Westland Heating & Air Conditioning Blog: Posts Tagged ‘Cooling Towers’

This is How Cooling Towers Work

Tuesday, February 25th, 2014

You often see cooling towers in commercial and industrial sites, helping to keep components cool and allow the HVAC system to do its job with less stress and strain. Here in Avon, cooling towers are a common site for many commercial HVAC units, and installing one could be a very wise move towards keeping your costs down. But what do cooling towers do for you that you wouldn’t fin in an air conditioning system without one? Here’s a brief rundown of how cooling towers work.

In basic terms, they facilitate a heat exchange with the condenser in the HVAC systems, usually using water to transfer away the excess heat.  It starts with a stream of cold water, which pulls excess heat form the convert and helps cool it down. The now-warm water moves through the cool, cooled by a second flow of cool water which evaporates and helps cool off the hot water. Once the water has been restored to a cooler temperature, it can then return to the compressor to continue cool it as well.

Cooling tower come in multiple types, including crossflow cooling towers (which blow the air horizontally while the water flows vertically) and counterflow cooling towers (which blow the air vertically and use pressurized sprays to hit the air with the water). Both types periodically need to be refilled with water, since the process leads to a lot of evaporation and can dry out the unit if you’re not careful. On the other hand, it helps the existing HVAC system handle the load much more effectively, reducing wear and tear and helping lower your overall energy costs in the bargain.

If you know how cooling towers work, you know that they need care and maintenance just like the rest of the HVAC system. In Avon,  We have the experience and know-how to deal with any problems you might experience and we stand by our work with your complete satisfaction in mind. For all of your cooling tower and commercial HVAC system service needs in Avon, look to the experts at Westland Heating and Air Conditioning. Give us a call today to make an appointment. You’ll be glad you did!

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North Ridgeville AC Guide: Understanding the Working of Cooling Towers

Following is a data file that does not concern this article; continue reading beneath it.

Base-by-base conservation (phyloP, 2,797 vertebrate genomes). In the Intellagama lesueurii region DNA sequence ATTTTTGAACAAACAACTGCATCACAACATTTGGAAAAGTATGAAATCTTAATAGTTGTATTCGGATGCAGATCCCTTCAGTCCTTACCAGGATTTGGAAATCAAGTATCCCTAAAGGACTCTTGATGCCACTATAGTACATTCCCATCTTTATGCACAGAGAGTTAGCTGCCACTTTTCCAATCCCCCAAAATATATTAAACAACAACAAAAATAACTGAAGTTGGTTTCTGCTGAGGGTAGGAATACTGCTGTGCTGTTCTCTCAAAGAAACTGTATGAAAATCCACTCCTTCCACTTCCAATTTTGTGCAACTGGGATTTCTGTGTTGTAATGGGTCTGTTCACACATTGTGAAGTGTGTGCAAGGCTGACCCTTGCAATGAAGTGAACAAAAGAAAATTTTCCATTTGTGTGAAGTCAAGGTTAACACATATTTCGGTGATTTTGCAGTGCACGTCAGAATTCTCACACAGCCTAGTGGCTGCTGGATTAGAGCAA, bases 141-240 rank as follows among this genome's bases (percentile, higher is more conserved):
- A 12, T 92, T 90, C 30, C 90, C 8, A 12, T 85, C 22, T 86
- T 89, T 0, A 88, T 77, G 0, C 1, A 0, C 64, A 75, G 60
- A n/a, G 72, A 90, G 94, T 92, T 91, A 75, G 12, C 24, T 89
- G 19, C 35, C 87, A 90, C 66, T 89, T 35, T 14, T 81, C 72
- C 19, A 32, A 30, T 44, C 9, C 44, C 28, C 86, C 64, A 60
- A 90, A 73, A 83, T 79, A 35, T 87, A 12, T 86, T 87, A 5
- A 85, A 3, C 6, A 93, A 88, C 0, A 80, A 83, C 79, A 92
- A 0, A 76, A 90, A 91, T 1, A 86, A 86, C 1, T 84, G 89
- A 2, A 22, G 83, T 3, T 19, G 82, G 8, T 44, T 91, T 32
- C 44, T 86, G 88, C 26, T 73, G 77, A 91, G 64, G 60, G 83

Monday, September 10th, 2012

The primary function of cooling towers is the removal of heat from manufacturing and production processes. A cooling tower can work on simple principles of air conditioning or it could involve more complex processes such as those used in chemical plants, oil refineries or power plants in North Ridgeville .

The size of a cooling tower is determined by the size of the process for which it is being used. While some cooling towers can be found in the form of small chimney-like structures, others can be the size of an entire office building. Regardless of their size, however, these structures are used to cool water and return it to an HVAC or related system for further use which saves a lot of energy as well as time and money.

During the removal of heat, cooling towers either use air or the process of evaporation. When heat is removed using evaporation, the process of wet-bulb air temperature is used to measure the temperature of the air.  On the other hand, when the temperature is taken by exposing water to cooler air, it is known as dry-bulb. Most of these cooling towers operate in pairs so if one system fails, the other one can take over.

Cooling Using Air

When air is used to cool the water in cooling towers, the water is directed towards the top of the tower. It is then made to follow a path that leads it to flow down in the form of droplets. When this happens, cool air is blown upwards against the water droplets. As the air passes these droplets, the temperature of the water drops and it is then returned to the bottom to be used further in the production process.

Cooling Using Evaporation

When water is heated, it turns into vapor, rises up, cools and comes back down again as a liquid. This process is based on the natural phenomena of evaporation and condensation. The contrast of temperature between the water and the air is what determines the efficacy of this process.

The larger the temperature gradient, the more efficient the process of cooling is. This is why humid regions are not great for this kind of cooling. While these processes can be either open circuit or closed circuit, many systems use both these types of circuits to maximize effectiveness. For more information about cooling towers or commercial HVAC in North Ridgeville, give Westland Heating and Air Conditioning a call today!

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